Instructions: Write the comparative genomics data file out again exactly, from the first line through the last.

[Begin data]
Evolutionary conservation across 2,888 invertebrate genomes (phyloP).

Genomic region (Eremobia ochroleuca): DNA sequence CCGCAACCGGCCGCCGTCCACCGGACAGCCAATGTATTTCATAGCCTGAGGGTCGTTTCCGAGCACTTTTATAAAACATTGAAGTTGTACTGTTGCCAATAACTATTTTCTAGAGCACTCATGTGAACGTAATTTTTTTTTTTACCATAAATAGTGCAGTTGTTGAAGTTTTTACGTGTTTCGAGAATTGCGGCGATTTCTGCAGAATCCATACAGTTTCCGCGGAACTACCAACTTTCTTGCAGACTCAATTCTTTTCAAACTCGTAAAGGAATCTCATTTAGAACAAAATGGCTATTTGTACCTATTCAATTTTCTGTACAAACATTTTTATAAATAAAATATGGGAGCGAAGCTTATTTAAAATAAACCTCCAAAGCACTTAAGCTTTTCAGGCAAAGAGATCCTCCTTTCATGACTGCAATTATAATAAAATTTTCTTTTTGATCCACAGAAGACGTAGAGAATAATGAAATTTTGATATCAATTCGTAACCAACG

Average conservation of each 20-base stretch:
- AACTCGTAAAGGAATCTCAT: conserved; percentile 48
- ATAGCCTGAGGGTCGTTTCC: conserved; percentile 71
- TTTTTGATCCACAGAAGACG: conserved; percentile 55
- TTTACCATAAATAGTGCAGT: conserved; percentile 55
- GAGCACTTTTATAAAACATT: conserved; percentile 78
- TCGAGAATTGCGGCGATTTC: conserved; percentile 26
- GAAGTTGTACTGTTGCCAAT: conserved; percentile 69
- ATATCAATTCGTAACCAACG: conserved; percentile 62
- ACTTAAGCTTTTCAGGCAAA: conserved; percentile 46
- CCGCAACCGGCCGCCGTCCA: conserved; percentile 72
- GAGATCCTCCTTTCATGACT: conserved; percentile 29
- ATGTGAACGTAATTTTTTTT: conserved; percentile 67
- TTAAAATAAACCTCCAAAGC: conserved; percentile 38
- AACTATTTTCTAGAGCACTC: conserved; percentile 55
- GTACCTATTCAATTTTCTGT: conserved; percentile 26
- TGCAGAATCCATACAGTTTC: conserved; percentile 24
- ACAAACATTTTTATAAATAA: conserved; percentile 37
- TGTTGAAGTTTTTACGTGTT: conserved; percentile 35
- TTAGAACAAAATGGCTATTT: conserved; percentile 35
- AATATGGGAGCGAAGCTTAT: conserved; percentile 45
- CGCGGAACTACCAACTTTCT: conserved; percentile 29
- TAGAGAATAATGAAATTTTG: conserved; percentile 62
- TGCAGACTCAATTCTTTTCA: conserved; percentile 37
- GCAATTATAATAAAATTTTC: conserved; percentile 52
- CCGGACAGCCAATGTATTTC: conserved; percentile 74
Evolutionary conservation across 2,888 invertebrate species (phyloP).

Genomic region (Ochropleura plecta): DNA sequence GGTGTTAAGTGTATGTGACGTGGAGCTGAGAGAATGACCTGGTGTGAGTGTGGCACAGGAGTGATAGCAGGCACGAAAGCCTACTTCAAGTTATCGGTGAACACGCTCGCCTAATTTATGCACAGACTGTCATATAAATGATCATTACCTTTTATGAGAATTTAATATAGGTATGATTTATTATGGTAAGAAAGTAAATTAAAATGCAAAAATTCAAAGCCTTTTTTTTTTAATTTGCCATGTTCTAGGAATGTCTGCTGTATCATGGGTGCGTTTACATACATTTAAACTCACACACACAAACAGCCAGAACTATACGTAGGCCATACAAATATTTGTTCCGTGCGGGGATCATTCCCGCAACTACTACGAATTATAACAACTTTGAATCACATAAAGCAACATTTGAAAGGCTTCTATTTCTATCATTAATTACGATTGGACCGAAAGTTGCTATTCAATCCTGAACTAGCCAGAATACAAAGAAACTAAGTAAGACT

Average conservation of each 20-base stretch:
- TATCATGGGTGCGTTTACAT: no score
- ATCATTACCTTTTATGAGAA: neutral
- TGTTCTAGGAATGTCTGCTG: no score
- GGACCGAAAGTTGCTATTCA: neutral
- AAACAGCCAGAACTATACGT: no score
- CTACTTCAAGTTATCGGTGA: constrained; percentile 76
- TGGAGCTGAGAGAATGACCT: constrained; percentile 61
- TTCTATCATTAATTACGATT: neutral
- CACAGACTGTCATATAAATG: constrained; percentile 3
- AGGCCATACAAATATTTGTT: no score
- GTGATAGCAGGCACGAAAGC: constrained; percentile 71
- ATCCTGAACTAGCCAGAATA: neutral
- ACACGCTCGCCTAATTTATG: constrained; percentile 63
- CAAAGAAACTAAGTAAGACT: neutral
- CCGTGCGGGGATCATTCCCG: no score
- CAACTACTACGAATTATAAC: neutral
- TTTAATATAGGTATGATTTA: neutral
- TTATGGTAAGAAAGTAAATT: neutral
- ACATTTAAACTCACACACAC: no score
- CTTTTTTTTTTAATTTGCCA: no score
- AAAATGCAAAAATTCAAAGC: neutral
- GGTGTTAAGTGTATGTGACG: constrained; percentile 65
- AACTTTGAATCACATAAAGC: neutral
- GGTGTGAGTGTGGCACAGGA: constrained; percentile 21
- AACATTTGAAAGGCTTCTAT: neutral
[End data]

Evolutionary conservation across 2,888 invertebrate genomes (phyloP).

Genomic region (Eremobia ochroleuca): DNA sequence CCGCAACCGGCCGCCGTCCACCGGACAGCCAATGTATTTCATAGCCTGAGGGTCGTTTCCGAGCACTTTTATAAAACATTGAAGTTGTACTGTTGCCAATAACTATTTTCTAGAGCACTCATGTGAACGTAATTTTTTTTTTTACCATAAATAGTGCAGTTGTTGAAGTTTTTACGTGTTTCGAGAATTGCGGCGATTTCTGCAGAATCCATACAGTTTCCGCGGAACTACCAACTTTCTTGCAGACTCAATTCTTTTCAAACTCGTAAAGGAATCTCATTTAGAACAAAATGGCTATTTGTACCTATTCAATTTTCTGTACAAACATTTTTATAAATAAAATATGGGAGCGAAGCTTATTTAAAATAAACCTCCAAAGCACTTAAGCTTTTCAGGCAAAGAGATCCTCCTTTCATGACTGCAATTATAATAAAATTTTCTTTTTGATCCACAGAAGACGTAGAGAATAATGAAATTTTGATATCAATTCGTAACCAACG

Average conservation of each 20-base stretch:
- AACTCGTAAAGGAATCTCAT: conserved; percentile 48
- ATAGCCTGAGGGTCGTTTCC: conserved; percentile 71
- TTTTTGATCCACAGAAGACG: conserved; percentile 55
- TTTACCATAAATAGTGCAGT: conserved; percentile 55
- GAGCACTTTTATAAAACATT: conserved; percentile 78
- TCGAGAATTGCGGCGATTTC: conserved; percentile 26
- GAAGTTGTACTGTTGCCAAT: conserved; percentile 69
- ATATCAATTCGTAACCAACG: conserved; percentile 62
- ACTTAAGCTTTTCAGGCAAA: conserved; percentile 46
- CCGCAACCGGCCGCCGTCCA: conserved; percentile 72
- GAGATCCTCCTTTCATGACT: conserved; percentile 29
- ATGTGAACGTAATTTTTTTT: conserved; percentile 67
- TTAAAATAAACCTCCAAAGC: conserved; percentile 38
- AACTATTTTCTAGAGCACTC: conserved; percentile 55
- GTACCTATTCAATTTTCTGT: conserved; percentile 26
- TGCAGAATCCATACAGTTTC: conserved; percentile 24
- ACAAACATTTTTATAAATAA: conserved; percentile 37
- TGTTGAAGTTTTTACGTGTT: conserved; percentile 35
- TTAGAACAAAATGGCTATTT: conserved; percentile 35
- AATATGGGAGCGAAGCTTAT: conserved; percentile 45
- CGCGGAACTACCAACTTTCT: conserved; percentile 29
- TAGAGAATAATGAAATTTTG: conserved; percentile 62
- TGCAGACTCAATTCTTTTCA: conserved; percentile 37
- GCAATTATAATAAAATTTTC: conserved; percentile 52
- CCGGACAGCCAATGTATTTC: conserved; percentile 74
Evolutionary conservation across 2,888 invertebrate species (phyloP).

Genomic region (Ochropleura plecta): DNA sequence GGTGTTAAGTGTATGTGACGTGGAGCTGAGAGAATGACCTGGTGTGAGTGTGGCACAGGAGTGATAGCAGGCACGAAAGCCTACTTCAAGTTATCGGTGAACACGCTCGCCTAATTTATGCACAGACTGTCATATAAATGATCATTACCTTTTATGAGAATTTAATATAGGTATGATTTATTATGGTAAGAAAGTAAATTAAAATGCAAAAATTCAAAGCCTTTTTTTTTTAATTTGCCATGTTCTAGGAATGTCTGCTGTATCATGGGTGCGTTTACATACATTTAAACTCACACACACAAACAGCCAGAACTATACGTAGGCCATACAAATATTTGTTCCGTGCGGGGATCATTCCCGCAACTACTACGAATTATAACAACTTTGAATCACATAAAGCAACATTTGAAAGGCTTCTATTTCTATCATTAATTACGATTGGACCGAAAGTTGCTATTCAATCCTGAACTAGCCAGAATACAAAGAAACTAAGTAAGACT

Average conservation of each 20-base stretch:
- TATCATGGGTGCGTTTACAT: no score
- ATCATTACCTTTTATGAGAA: neutral
- TGTTCTAGGAATGTCTGCTG: no score
- GGACCGAAAGTTGCTATTCA: neutral
- AAACAGCCAGAACTATACGT: no score
- CTACTTCAAGTTATCGGTGA: constrained; percentile 76
- TGGAGCTGAGAGAATGACCT: constrained; percentile 61
- TTCTATCATTAATTACGATT: neutral
- CACAGACTGTCATATAAATG: constrained; percentile 3
- AGGCCATACAAATATTTGTT: no score
- GTGATAGCAGGCACGAAAGC: constrained; percentile 71
- ATCCTGAACTAGCCAGAATA: neutral
- ACACGCTCGCCTAATTTATG: constrained; percentile 63
- CAAAGAAACTAAGTAAGACT: neutral
- CCGTGCGGGGATCATTCCCG: no score
- CAACTACTACGAATTATAAC: neutral
- TTTAATATAGGTATGATTTA: neutral
- TTATGGTAAGAAAGTAAATT: neutral
- ACATTTAAACTCACACACAC: no score
- CTTTTTTTTTTAATTTGCCA: no score
- AAAATGCAAAAATTCAAAGC: neutral
- GGTGTTAAGTGTATGTGACG: constrained; percentile 65
- AACTTTGAATCACATAAAGC: neutral
- GGTGTGAGTGTGGCACAGGA: constrained; percentile 21
- AACATTTGAAAGGCTTCTAT: neutral